Websites being slow is perhaps the most common problem every website administrator, and developers run into. If they are extremely unlucky, then see this problem only in their production environment. Many troubleshooting techniques, best practices are available for this scenario. I will try to cover them in a different post as a part of my ASP.NET Troubleshooting series some other time. Meanwhile, you can try looking at this post of mine, where I’ve something that might help you.
For now, let’s focus on Windows Azure Web Sites. As you know this is a closed (well, not completely) hosting environment, and still there are a few things that you can do for this problem – for example, you can try collecting FREB traces for a long running request, and see where it is stuck. FREB shows ASP.NET ETW events as well, but has only the page lifecycle events. For example, it will tell you where the problem like Page_Load is, but not what inside Page_Load. To find more, you either have to profile your application, or collect a memory dump of your process serving the request, and see what the request is doing for such a long time.
I’ll put the steps to enable an automatic collection of memory dump whenever a request processing exceeds ‘x’ number of seconds. This is going to use the same customAction for FREB which I’ve detailed in this old post of mine. In WAWS, the customActionsEnabled attribute for the website is set to “true” by default, so you have to just put the below web.config file. In this example, I’m going to use Windows Sysinternals procdump.exe to take the dump of our process (w3wp.exe). Here are the steps:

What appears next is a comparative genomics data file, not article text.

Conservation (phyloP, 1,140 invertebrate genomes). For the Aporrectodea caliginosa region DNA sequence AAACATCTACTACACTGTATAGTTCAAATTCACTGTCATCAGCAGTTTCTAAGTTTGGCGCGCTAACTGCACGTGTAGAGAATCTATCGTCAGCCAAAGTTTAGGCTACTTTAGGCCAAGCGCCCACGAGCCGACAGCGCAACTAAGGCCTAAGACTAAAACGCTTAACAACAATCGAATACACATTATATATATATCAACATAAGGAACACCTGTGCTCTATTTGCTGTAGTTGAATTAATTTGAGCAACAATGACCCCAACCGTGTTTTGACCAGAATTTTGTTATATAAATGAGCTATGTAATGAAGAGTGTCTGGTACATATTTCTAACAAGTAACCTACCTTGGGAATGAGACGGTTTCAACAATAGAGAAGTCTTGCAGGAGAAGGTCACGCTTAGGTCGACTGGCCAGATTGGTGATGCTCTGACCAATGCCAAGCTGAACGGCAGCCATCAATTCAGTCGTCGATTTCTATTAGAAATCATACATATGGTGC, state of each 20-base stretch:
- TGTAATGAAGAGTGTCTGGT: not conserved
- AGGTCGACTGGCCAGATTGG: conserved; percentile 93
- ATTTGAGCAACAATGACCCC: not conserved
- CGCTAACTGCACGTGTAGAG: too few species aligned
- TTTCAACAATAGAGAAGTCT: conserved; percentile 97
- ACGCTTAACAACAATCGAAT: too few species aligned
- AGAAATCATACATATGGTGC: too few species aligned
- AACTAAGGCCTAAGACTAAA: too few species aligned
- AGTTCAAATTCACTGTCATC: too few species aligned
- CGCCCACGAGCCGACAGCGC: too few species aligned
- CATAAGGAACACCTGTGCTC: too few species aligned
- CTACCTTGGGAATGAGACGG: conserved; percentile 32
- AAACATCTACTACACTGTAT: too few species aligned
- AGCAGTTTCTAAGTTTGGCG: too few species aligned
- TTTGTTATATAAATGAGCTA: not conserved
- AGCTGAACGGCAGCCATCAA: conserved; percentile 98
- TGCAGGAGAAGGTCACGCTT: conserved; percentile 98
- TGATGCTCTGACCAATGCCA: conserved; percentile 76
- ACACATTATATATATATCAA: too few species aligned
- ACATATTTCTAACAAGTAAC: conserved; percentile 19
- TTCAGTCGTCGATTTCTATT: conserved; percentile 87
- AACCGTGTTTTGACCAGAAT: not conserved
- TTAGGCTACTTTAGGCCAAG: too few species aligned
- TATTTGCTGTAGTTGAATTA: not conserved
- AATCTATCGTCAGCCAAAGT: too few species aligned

Enable ‘Failed Request Tracing’ from the Portal
First, you need to turn on FREB from your management portal. This article has the brief steps how to view those logs from Visual Studio, and even configuring it from there. From the portal, for your website, under configure tab -> site diagnostics, set the below to On.
Transfer Procdump.exe to your deployment folder using FTP
Second, you need to put procdump.exe in your website deployment folder. Download it to your local machine from here. You can create a new folder, and place it in there, let that folder be the path where the dumps be stored as well. In my example, I’ve created a folder called ‘Diagnostics’ under the root, and placed the procdump.exe in there. Screenshot of my FileZilla:
Configure the web.config with configuration to collect dump
Lastly, you need to place the below configuration in the web.config file to enable procdump.exe to be spawned with certain parameters whenever the request exceeds 15 seconds, in this case:
<?xml version="1.0" encoding="UTF-8"?>
<remove path="*" />
<add path="*" customActionExe="d:\home\Diagnostics\procdump.exe" customActionParams="-accepteula w3wp d:\home\Diagnostics\w3wp_PID_%1%_" customActionTriggerLimit="5">
<add provider="ASP" verbosity="Verbose" />
<add provider="ASPNET" areas="Infrastructure,Module,Page,AppServices" verbosity="Verbose" />
<add provider="ISAPI Extension" verbosity="Verbose" />
<add provider="WWW Server" areas="Authentication,Security,Filter,StaticFile,CGI,Compression,
<failureDefinitions timeTaken="00:00:15" />
Above configuration will take a mini-dump of the w3wp.exe serving your WAWS site, and put it in the folder d:\home\Diagnostics with dump name having it’s PID. And, if you want a full dump, you can have -ma parameter added. Example customActionParams="-accepteula -ma w3wp d:\home\Diagnostics\w3wp_PID_%1%_".
You could use any other additional switches that typically use for ProcDump. For a slow running page scenario, I might collect dumps at regular intervals – 3 dumps with 5 seconds interval each, so that we can check what the request is doing across these timings. For that you can set the customActionParams to “-accepteula -s 5 -n 3 w3wp d:\home\Diagnostics\w3wp_PID_%1%_”.
Hope this helps!